The AAAA accords the private sector a predominant role in financing development and women’s empowerment. Among the financing modalities promoted are public-private partnerships and blended finance, which combines official resources with private sector resources thus blurring the line between public and private. The blurring of lines is consistent with the OECD approach of using ODA to leverage the private sector, of promoting multi-stakeholder partnerships, and of narrowing down the scope of innovative finance mechanisms to those that enhance private sector businesses.

With the predominance of the private sector, rules, regulations and policies will tend to favour business, for example through privatization, deregulation, lowering labour, environmental and tax standards, which often contradicts and undermines the realization of women’s human rights, especially for women from the global South.5 In addition, the profit driven nature of the private sector does not guarantee and may even threaten the availability, accessibility, adaptability, acceptability, and quality6 of infrastructure and social services that they are expected to deliver.7 Where proper safeguards are not established, risks associated with the provision of services are socialized while the profits are always privatized. Blurring the boundaries between international and national private sector might also force governments to provide equal treatment to very different stakeholders (for example, large multinationals and small and medium local enterprises), and can therefore also place limits on the policy space to protect emerging industries, sectors in which women's jobs are concentrated, women small producers and indigenous communities from unfair competition from multinational corporations. Finally, the asymmetry between enforced mechanisms to protect investor’s rights on one side and voluntary guidelines to respect human rights on the other allows multinational companies and other businesses to sue governments but limits the access to effective remedy for human rights violations against women, indigenous people and other groups, perpetrated by transnational corporations and other businesses.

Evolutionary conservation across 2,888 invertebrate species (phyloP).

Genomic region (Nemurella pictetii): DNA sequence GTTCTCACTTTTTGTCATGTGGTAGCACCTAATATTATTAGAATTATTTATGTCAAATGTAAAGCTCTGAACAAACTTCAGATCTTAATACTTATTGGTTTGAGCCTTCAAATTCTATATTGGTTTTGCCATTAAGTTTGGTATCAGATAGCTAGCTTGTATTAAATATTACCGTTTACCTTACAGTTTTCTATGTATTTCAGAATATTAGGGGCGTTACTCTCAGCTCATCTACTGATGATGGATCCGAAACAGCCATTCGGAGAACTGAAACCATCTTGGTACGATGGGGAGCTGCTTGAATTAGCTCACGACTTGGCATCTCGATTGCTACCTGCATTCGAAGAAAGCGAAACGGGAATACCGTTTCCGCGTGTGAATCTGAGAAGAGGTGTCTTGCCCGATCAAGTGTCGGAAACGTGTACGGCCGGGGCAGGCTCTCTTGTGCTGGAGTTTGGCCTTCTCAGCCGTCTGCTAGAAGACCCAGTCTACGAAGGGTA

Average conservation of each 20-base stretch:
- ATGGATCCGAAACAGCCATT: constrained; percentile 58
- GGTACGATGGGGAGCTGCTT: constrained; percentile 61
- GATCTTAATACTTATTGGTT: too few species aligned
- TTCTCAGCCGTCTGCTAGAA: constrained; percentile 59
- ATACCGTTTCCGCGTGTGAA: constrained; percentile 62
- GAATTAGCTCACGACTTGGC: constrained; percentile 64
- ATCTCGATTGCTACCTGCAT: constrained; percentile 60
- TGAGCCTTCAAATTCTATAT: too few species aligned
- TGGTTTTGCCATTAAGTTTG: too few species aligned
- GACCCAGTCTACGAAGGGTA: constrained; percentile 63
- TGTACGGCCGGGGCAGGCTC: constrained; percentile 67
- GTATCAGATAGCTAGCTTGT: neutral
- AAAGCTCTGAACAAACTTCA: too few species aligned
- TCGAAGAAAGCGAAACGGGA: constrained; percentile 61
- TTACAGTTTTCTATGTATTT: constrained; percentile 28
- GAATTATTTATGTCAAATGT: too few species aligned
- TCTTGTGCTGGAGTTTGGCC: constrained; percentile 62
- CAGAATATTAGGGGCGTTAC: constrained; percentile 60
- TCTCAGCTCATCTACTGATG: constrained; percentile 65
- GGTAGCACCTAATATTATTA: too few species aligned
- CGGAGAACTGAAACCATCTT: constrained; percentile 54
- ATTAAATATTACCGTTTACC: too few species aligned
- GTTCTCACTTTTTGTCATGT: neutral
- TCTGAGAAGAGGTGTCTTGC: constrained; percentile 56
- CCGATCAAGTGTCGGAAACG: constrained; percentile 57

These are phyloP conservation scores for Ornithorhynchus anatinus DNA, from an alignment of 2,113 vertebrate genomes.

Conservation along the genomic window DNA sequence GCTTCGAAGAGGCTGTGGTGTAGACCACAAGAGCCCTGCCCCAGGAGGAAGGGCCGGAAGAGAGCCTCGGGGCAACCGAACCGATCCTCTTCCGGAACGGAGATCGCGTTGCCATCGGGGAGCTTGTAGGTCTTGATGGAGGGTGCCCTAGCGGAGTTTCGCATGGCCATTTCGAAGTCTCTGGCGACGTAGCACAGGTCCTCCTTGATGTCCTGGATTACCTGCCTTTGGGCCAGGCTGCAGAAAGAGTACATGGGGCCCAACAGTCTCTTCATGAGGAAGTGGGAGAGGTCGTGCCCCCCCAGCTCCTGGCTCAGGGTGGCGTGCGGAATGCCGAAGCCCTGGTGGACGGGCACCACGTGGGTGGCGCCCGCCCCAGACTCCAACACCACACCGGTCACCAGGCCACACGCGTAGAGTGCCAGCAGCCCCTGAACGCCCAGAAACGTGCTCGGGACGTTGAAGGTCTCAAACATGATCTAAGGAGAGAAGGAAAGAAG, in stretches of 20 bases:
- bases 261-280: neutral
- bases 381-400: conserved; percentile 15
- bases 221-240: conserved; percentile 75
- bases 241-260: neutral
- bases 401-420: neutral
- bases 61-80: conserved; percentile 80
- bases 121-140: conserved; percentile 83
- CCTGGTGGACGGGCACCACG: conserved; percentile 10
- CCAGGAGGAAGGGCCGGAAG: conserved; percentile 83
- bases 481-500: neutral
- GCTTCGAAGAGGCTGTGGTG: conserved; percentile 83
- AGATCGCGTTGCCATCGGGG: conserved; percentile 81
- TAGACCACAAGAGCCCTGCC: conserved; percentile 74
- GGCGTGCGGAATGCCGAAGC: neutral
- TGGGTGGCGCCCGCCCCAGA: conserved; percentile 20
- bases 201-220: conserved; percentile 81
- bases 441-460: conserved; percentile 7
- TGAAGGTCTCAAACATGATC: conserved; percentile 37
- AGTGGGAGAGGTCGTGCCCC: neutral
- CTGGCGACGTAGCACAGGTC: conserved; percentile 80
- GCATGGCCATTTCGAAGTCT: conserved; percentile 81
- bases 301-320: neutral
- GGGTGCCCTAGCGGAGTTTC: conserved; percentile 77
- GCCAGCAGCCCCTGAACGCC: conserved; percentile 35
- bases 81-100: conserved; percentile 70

The Addis outcome document is silent on three core issues: the process at the UN Human Rights Council to develop an international legally binding instrument to regulate, in international human rights law, the activities of transnational corporations and other businesses; the need to establish mandatory ex ante and periodic human rights and gender equality impact assessments of all trade and investment agreements; and, the importance of reviewing investor-state dispute settlement clauses to ensure that the right of states to regulate in critical areas for sustainable development is protected. Nothing in the AAAA prevents foreign investors from suing governments for implementing policies that help achieve the Sustainable Development Goals but may limit potential profitability.8

Women’s human rights as an instrument for growth


The AAAA adopts an instrumental view of women and ignores the fact that we need to take into account the structural conditions and provide the means needed to realize women’s human rights. The Addis outcome document emphasizes in its first paragraph a commitment to respect all human rights, including the right to development, and affirms that member states will ensure gender equality and women's and girls’ empowerment. Paragraph 6 reaffirms that “achieving gender equality, empowering all women and girls, and the full realization of their human rights are essential to achieving sustained, inclusive and equitable economic growth and sustainable development”. However, the AAAA lacks an integrated, consistent and explicit human rights-based approach that also ensures the fulfilment of women´s human rights.

An instrumentalist approach to women´s economic participation is clearly found in paragraph 21 of the AAAA, where it states that “gender equality, women’s empowerment and women’s full and equal participation and leadership in the economy are vital to achieve sustainable development and significantly enhance economic growth and productivity”. While it is true that more egalitarian countries tend to have better economic performances, this link between gender equality and economic growth is not automatic. Instead it requires explicit gender-sensitive policies that, for example, remove structural barriers to women´s economic participation.